For example, DHS’s Office of Oper­a­tions Coordin­a­tion and the Federal Emer­gency Manage­ment Agency (FEMA), the part of DHS respons­ible for disaster relief, have situ­ational aware­ness programs geared towards emer­gen­cies and natural disasters. But, accord­ing to hundreds of docu­ments obtained by the Inter­cept, those programs used social media to monitor Black Lives Matter activ­ists begin­ning in the summer of 2014, when anti-police protests erup­ted in Ferguson, Missouri. Given the lack of mean­ing­ful stand­ards or over­sight, CBP’s current Situ­ational Aware­ness Initi­at­ive appears primed for similar abuse, as the leaked surveil­lance list already suggests.

CBP’s use of auto­mated tools further muddles what gets categor­ized as “danger­ous or threat­en­ing.” As numer­ous empir­ical stud­ies have proven, auto­mated tools have trouble correctly inter­pret­ing social media posts due to the context-depend­ent nature of social media and the frequent use of humor, sarcasm, and non-stand­ard language. Tools with the highest accur­acy rates for English-language processing still misin­ter­pret content 20 percent to 30 percent of the time. So, innoc­u­ous posts scooped up because they contain keywords like “immig­ra­tion,” “terror­ism,” or “border” may easily be misin­ter­preted and flagged as a threat.

Situ­ational aware­ness social media inform­a­tion contain­ing all sorts of personal inform­a­tion may be stored in vari­ous DHS data­bases, though details are scant. The PIA only specifies that online posts contain­ing “cred­ible threats” against partic­u­lar CBP agents are stored in a system that mainly holds employee miscon­duct and discip­lin­ary records. Consid­er­ing that “cred­ible threats” are likely only a small subset of situ­ational aware­ness data, the lack of discus­sion of where the rest of the data is stored is a glar­ing omis­sion.

However, in Septem­ber 2017, DHS repor­ted the creation of a new data­base, the CBP Intel­li­gence Records System (CIRS), to store inform­a­tion for “situ­ational aware­ness for the CBP enter­prise” (in addi­tion to general law enforce­ment and immig­ra­tion records). It may be that CIRS stores Situ­ational Aware­ness Initi­at­ive inform­a­tion. Since Decem­ber 2018, CIRS has been exempt from many require­ments of the Privacy Act of 1974 that aim to ensure accur­acy of records. CBP person­nel, there­fore, can store social media inform­a­tion in CIRS that is inac­cur­ate, incom­plete, and irrel­ev­ant to CBP oper­a­tions.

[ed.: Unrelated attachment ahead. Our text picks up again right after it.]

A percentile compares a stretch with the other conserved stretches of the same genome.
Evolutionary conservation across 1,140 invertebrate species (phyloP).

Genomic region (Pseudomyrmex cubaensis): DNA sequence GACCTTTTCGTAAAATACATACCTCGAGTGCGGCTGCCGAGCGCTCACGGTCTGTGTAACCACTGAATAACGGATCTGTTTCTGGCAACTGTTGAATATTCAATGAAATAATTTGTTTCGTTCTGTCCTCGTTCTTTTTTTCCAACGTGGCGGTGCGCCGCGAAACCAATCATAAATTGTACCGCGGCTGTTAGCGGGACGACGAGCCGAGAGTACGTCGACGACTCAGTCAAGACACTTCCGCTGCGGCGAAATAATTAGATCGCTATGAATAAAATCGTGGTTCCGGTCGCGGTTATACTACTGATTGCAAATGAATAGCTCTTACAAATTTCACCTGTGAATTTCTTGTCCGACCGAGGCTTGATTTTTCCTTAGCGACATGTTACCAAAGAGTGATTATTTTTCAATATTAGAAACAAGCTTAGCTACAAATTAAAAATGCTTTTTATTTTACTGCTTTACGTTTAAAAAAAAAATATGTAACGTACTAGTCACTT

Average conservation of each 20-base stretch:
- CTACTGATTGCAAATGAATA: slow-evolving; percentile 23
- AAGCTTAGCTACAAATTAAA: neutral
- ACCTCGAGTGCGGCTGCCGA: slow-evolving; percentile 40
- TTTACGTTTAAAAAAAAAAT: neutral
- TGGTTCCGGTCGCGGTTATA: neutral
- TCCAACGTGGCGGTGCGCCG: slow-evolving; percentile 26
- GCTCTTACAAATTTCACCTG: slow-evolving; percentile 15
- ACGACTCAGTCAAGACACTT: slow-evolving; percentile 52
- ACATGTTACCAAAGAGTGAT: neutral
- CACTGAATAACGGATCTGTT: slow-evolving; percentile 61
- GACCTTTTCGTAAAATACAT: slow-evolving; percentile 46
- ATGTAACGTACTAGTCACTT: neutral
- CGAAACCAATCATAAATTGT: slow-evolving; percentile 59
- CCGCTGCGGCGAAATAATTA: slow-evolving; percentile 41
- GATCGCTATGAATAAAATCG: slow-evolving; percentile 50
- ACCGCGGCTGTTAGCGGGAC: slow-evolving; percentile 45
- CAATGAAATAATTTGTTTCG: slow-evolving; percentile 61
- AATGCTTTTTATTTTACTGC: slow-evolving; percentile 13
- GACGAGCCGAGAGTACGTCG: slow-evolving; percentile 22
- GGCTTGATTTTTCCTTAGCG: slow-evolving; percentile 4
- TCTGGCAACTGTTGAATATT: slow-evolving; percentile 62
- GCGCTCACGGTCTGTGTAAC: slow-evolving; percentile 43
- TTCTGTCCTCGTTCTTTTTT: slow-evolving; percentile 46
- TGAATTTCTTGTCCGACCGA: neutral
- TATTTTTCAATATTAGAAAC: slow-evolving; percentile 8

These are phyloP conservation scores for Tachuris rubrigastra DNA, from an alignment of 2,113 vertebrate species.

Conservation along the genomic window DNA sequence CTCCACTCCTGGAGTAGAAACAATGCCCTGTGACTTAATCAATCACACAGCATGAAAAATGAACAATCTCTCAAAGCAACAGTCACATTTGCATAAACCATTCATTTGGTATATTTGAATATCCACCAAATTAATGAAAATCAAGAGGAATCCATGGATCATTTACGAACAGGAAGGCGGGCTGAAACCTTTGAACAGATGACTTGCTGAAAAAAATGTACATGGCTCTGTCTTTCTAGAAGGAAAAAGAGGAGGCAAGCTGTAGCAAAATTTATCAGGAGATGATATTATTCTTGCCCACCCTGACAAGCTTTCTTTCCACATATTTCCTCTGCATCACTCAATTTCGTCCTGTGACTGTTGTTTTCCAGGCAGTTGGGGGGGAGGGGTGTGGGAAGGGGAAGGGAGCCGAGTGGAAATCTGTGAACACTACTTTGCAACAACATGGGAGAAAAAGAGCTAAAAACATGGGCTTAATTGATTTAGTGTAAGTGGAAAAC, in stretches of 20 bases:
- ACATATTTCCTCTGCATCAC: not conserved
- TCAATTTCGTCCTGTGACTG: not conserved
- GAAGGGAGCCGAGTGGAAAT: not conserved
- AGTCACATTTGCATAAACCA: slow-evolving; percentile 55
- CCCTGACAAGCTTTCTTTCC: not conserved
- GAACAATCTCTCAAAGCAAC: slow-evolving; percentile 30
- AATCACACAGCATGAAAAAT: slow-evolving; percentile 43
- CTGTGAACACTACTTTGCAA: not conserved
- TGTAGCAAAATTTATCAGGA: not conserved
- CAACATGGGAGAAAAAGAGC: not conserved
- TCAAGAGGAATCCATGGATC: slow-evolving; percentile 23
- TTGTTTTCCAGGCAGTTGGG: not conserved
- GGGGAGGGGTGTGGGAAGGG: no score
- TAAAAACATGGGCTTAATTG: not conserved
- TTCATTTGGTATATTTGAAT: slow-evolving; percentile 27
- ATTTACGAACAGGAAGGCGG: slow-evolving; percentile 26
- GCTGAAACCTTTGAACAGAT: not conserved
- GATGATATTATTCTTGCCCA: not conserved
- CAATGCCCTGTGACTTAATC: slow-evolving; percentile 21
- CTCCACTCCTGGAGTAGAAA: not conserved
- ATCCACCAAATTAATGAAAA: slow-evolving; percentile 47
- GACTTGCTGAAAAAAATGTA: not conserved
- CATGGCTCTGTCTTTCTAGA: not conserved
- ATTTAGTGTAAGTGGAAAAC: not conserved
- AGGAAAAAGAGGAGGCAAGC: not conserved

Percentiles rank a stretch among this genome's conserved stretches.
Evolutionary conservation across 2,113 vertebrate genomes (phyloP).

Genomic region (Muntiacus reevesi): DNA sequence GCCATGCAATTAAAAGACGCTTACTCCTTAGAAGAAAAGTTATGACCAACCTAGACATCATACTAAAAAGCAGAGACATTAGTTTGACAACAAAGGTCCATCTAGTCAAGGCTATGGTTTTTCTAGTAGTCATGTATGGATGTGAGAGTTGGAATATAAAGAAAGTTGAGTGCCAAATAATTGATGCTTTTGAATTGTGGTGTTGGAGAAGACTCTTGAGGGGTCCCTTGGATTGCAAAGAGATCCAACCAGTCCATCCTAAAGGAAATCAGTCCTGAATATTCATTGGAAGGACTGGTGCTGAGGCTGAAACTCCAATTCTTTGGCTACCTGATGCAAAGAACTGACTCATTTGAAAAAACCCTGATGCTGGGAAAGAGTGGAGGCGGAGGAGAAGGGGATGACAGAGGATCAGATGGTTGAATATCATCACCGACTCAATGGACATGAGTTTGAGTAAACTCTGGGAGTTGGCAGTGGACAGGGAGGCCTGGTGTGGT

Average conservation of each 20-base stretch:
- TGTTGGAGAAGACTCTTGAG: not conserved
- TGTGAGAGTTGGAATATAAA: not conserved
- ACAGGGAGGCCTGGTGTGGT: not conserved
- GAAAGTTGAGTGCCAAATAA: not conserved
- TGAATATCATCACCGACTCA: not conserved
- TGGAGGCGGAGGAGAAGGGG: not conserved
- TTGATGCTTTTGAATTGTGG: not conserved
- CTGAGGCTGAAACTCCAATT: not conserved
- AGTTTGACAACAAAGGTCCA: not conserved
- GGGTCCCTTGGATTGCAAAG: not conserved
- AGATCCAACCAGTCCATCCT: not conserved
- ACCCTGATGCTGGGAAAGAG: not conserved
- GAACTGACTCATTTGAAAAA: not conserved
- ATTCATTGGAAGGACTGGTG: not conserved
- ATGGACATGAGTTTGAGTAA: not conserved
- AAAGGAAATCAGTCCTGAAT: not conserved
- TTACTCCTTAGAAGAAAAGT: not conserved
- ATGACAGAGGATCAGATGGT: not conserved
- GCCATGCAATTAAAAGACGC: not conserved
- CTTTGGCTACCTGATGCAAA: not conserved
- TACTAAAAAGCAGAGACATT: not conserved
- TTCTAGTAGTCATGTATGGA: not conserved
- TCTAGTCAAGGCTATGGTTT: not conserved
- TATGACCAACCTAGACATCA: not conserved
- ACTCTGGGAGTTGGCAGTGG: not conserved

Link Analysis

Addi­tion­ally, CBP agents may use “situ­ational aware­ness” inform­a­tion for “link analysis,” that is, identi­fy­ing possible asso­ci­ations among data points, people, groups, events, and invest­ig­a­tions. For link analysis, CBP agents first use CIRS to amass inform­a­tion about a huge number of indi­vidu­als from social media and other public and govern­mental sources. Then, the analyt­ical tools in another system, CBP’s Analytic Frame­work for Intel­li­gence (AFI), are used to conduct link analysis on CIRS data to identify “non-obvi­ous rela­tion­ships” between indi­vidu­als or entit­ies.

AFI’s link analysis capab­il­it­ies are intim­ately inter­twined with private data analyt­ics firms, includ­ing Palantir, which helped facil­it­ate one of the National Secur­ity Agency’s notori­ous surveil­lance programs, and Babel Street, which provides access to more than 25 social media sites. Law enforce­ment agen­cies have used Palantir’s link analysiscapab­il­it­ies to map social networks and identify people only tangen­tially related to invest­ig­a­tions, categor­iz­ing some as “Colleague of,” “Lives with,” “Oper­ator of [cell number],” “Owner of [vehicle],” and even “Lover of.” While that kind of analysis could be useful for uncov­er­ing crim­inal networks, in the hands of an agency that categor­izes protests and immig­ra­tion advocacy as danger­ous, it may be used to track activ­ist groups and polit­ical protest­ers.

DHS has previ­ously couched its situ­ational aware­ness efforts in terms that appear uncon­tro­ver­sial – as “noth­ing more than the stand­ard prac­tice of monit­or­ing current events in the media,” accord­ing to DHS Press Secret­ary Tyler Houlton. But giving DHS’s ever-expand­ing intel­li­gence appar­atus carte blanche to monitor consti­tu­tion­ally-protec­ted online activ­it­ies that are either “pertin­ent” to broadly-defined law enforce­ment prior­it­ies or appear “threat­en­ing or danger­ous” should never be “stand­ard prac­tice.” CBP’s efforts to map out the networks and activ­it­ies of Amer­ic­ans through link analysis and social media monit­or­ing pose a seri­ous threat to the rights of free speech and asso­ci­ation.